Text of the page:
“We need the tribes to embrace the library as a hub of the community. That’s how we build the love of reading,” Chow says. “I view our project as a catalyst, to get that engine running. We want this waterfall of books to become a self-sustaining ecosystem in the community – one that will long outlive our three-year project.”

Once the project is completed in the five nations, Chow and his partners hope to replicate the model nationwide.

  • Five children at a table filled with books staring
  • A group of children each posing with a book
  • Anthony Chow and the unicorn mascot standing in front of children
  • Children looking at a book a unicorn mascot holds
  • Chow, children, and the unicorn mascot holding books next to an open Little Library
  • Chow and his team holding cardboard boxes
  • Chow and his team carrying boxes full of books into a school

Photos: Lumbee children from the local Head Start attend a Reading Nation Waterfall book share, led by Robeson County Library director Katie Fountain as “Petunia the Unicorn.” & Chow, Lumbee Tribe partnership lead Dr. Kim Sellers of UNC Pembroke, and UNCG graduate students Melissa Casey and Anna Sink restock the Little Free Library at Pembroke Elementary School.

  • Cavanaugh and Ashley Gentry working with a little boy

Cavanaugh demonstrates literacy instruction methods in the School of Education’s Michel Family Teaching Resource Center, with doctoral student Ashley Gentry.

State Literacy Framework


The earlier the better. That’s the motto that Dr. Christie Cavanaugh lives by when it comes to literacy and children.

Research shows that students who can read at grade level by the end of third grade are more likely to graduate from high school, earn a college degree or credential, and experience economic success in adulthood. But only 36% of North Carolina’s fourth graders were proficient in reading in 2019, and that number drops to just over 20% for low-income fourth graders.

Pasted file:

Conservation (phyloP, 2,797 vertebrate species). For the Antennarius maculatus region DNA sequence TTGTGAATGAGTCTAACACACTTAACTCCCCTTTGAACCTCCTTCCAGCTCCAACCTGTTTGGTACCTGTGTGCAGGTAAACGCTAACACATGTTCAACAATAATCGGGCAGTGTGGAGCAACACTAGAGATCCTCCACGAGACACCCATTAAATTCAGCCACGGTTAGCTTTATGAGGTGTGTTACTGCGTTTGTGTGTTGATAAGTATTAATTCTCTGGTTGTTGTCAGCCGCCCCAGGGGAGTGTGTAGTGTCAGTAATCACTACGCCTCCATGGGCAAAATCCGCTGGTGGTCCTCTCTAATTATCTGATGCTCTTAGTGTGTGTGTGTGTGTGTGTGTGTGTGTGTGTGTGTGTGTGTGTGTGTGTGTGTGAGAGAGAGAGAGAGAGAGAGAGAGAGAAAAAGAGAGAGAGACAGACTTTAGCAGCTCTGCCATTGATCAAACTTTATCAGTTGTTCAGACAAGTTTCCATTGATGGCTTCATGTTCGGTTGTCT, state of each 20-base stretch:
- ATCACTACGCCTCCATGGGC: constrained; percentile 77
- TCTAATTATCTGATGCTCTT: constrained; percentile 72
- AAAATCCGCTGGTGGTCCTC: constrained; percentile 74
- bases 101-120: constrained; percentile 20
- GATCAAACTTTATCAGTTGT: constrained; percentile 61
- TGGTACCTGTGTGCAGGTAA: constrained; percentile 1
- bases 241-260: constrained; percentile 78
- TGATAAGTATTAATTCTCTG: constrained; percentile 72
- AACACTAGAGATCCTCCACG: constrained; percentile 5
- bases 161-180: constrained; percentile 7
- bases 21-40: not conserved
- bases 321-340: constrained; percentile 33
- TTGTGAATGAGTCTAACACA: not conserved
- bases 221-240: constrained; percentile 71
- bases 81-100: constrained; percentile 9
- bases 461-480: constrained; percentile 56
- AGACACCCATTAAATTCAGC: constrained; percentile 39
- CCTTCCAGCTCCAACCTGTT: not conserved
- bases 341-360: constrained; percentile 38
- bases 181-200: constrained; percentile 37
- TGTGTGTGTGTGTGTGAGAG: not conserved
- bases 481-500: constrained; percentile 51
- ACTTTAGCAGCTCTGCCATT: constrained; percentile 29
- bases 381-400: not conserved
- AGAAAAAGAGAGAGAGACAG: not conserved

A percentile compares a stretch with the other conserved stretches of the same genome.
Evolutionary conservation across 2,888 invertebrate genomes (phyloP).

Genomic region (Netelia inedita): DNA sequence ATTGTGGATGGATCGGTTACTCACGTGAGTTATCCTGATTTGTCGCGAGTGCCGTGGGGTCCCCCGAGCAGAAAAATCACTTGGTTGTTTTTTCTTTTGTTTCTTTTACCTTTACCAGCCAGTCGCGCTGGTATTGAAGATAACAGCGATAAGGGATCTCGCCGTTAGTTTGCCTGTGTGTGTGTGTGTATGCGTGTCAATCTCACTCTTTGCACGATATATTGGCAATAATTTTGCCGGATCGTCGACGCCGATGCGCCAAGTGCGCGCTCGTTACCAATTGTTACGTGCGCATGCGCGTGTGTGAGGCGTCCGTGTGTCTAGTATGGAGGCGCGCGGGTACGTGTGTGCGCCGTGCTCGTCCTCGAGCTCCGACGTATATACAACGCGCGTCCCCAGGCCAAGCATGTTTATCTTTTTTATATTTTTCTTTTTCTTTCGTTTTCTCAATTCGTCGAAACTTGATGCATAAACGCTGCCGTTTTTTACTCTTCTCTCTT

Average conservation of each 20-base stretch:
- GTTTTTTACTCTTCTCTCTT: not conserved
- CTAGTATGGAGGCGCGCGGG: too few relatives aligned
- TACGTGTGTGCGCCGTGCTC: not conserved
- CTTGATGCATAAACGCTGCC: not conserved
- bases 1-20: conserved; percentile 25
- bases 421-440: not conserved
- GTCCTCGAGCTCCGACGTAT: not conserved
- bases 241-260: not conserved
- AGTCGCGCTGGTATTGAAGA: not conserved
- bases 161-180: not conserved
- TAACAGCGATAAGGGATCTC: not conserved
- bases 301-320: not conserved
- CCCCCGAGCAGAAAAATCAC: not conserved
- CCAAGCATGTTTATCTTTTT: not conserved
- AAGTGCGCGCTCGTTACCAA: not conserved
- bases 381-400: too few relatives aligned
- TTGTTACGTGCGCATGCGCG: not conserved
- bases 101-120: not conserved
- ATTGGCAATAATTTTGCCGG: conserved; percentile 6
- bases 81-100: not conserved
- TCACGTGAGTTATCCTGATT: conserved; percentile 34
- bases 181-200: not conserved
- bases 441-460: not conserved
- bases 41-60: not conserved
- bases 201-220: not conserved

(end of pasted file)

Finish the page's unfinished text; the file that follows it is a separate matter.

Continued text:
Last year, Cavanaugh was chosen by the Board of Governors as one of eight literacy fellows to create a framework to guide all UNC System faculty who prepare preservice teachers for literacy instruction.

“There’s a lot that goes on with young children that sets them up on a path for success in the areas of language and literacy,” says Cavanaugh, a clinical associate professor in the School of Education.

“This framework will ensure our teachers have the essential knowledge and skills regardless of which educator prep program they attend across the
state system.”

Exposure to language through rhymes and songs and even interacting through physical touch can increase brain activity in infants and affect their ability to read and write in later years. But Cavanaugh says that even without those early experiences, students can still excel, they just have to be taught what practitioners call “foundational skills.”

“We should have high expectations for all children and for ourselves,” she says. “We have to provide rich experiences no matter what children come into our classrooms knowing.”

The framework will focus on the period between kindergarten and third grade. During this time, Cavanaugh says educators teach things like decoding – how to translate printed words to sounds for reading – and encoding – how to use sounds to build and write words. These, she says, are fundamental building blocks for literacy down the line. 

“Children also require rich language experiences,” she says, to build skills in areas like vocabulary and syntax. Kids need to comprehend words – and how they fit with other words – to read and write.

Many of the methods in the framework aren’t new, but the idea of a common, evidence-based method of preparing teachers for literacy instruction is. “There aren’t many states that offer this level of guidance yet,” says Cavanaugh.

“We’re talking about impacting a lot of teachers who will in turn impact lots of children.”